We were never told we were doing something right; we were told, “If you do it right, you’ll know; nobody needs to pat you on the back and tell you that you did it right.” But if we didn’t do it right we knew that we would be met with anger and frustration from Dad. And there was no universal standard of “right.” Some days something wouldn’t really matter. But if Dad was upset or feeling pressure himself, then the littlest thing could send him into a tirade which would include, “If you would just do it right…” This unpredictability led to an incredible lack of confidence. My siblings and I got the message loud and clear that we couldn’t do anything right. It was our fault when things went wrong, our fault when Dad got angry.

Yet still we tried. We buried feelings and emotions and tried to live up to the unrealistic ATI standard of perfection. But of course we were never good enough. In almost everything we endeavored, we were told that we could do it better. Simple mistakes would be pointed out so we could rectify them. We’d sometimes hear my dad talk about us with a note of pride in his voice when he spoke to others, but he was never quite able to convey that same pride to us. Instead it was always pressure to do better. When he got upset about something, everything we did was wrong. Past offenses were brought up to reiterate our shortcomings and lack of perfection. Redemption in his sight was gained for a time through trying harder.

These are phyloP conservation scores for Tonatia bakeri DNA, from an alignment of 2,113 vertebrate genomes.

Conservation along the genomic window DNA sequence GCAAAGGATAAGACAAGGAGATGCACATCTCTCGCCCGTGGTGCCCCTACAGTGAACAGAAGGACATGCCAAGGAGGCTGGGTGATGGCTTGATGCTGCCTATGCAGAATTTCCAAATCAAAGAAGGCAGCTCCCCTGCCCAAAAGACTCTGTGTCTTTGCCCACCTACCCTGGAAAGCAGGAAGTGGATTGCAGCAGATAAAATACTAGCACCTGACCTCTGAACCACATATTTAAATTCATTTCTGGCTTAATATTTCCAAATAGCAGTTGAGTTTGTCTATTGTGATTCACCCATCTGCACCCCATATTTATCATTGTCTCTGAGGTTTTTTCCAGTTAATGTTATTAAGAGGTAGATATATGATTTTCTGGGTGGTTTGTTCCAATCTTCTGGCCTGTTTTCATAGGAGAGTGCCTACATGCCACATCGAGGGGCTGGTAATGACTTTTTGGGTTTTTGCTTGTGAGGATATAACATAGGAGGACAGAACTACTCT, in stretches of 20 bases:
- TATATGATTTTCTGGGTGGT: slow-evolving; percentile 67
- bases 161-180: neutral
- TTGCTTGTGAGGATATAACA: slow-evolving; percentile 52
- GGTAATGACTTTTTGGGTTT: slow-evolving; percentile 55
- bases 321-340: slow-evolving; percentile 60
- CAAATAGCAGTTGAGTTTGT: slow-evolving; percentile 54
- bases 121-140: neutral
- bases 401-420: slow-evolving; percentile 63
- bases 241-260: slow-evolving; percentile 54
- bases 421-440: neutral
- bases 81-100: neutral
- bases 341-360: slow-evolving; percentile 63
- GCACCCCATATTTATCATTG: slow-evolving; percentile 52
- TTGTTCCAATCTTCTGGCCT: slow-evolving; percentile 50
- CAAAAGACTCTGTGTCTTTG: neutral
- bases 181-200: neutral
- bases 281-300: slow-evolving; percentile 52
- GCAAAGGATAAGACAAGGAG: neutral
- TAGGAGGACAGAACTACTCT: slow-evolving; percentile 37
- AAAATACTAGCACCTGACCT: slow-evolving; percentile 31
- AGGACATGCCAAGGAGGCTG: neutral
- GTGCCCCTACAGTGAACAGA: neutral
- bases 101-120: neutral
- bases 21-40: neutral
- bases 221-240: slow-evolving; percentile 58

It wasn’t until I was in my mid-twenties that I started to understand the truth about perfection. I heard a sermon where Proverbs 24:16 was highlighted: “A just man falls seven times, and rises yet again.” A just man wasn’t perfect. He had problems; he was going to stumble. The realization hit me that there was no way I could “just do it right”—it wasn’t humanly possible.

A few years later I started college and began to discover just how much I could do right. I was an almost straight-A student. I earned high praise from my teachers and was finally gaining some badly needed confidence in myself and my abilities. I knew what was expected and there were no unobtainable goals of superhuman perfection. Teachers were setting me up for success instead of watching for signs of failure. A mistake was just that and nothing more.

The years of pressure have taken their toll. Today, even though people see me as confident and capable, I’m always second-guessing myself. I agonize over the thought of making a mistake. It bothers me to work around most authority figures because I’m just waiting to hear how I’m doing it wrong. I have stress-related health issues that flare up several times a year. Under all the pressure to become perfect, I became broken.

Now I know the simple truth I wish I had been taught all my life, that He who is perfect does not require perfection of me but instead desires a relationship with me. Through that relationship, I am made perfect in Him.


Karah lives in the midwest and is currently working on finishing up her Bachelor's degree. She loves the outdoors, her family, her animals, and finding joy in everyday life. She has found a whole new confidence and zest for life after discovering the peace and freedom that comes from knowing God loves her just as she is---imperfections included.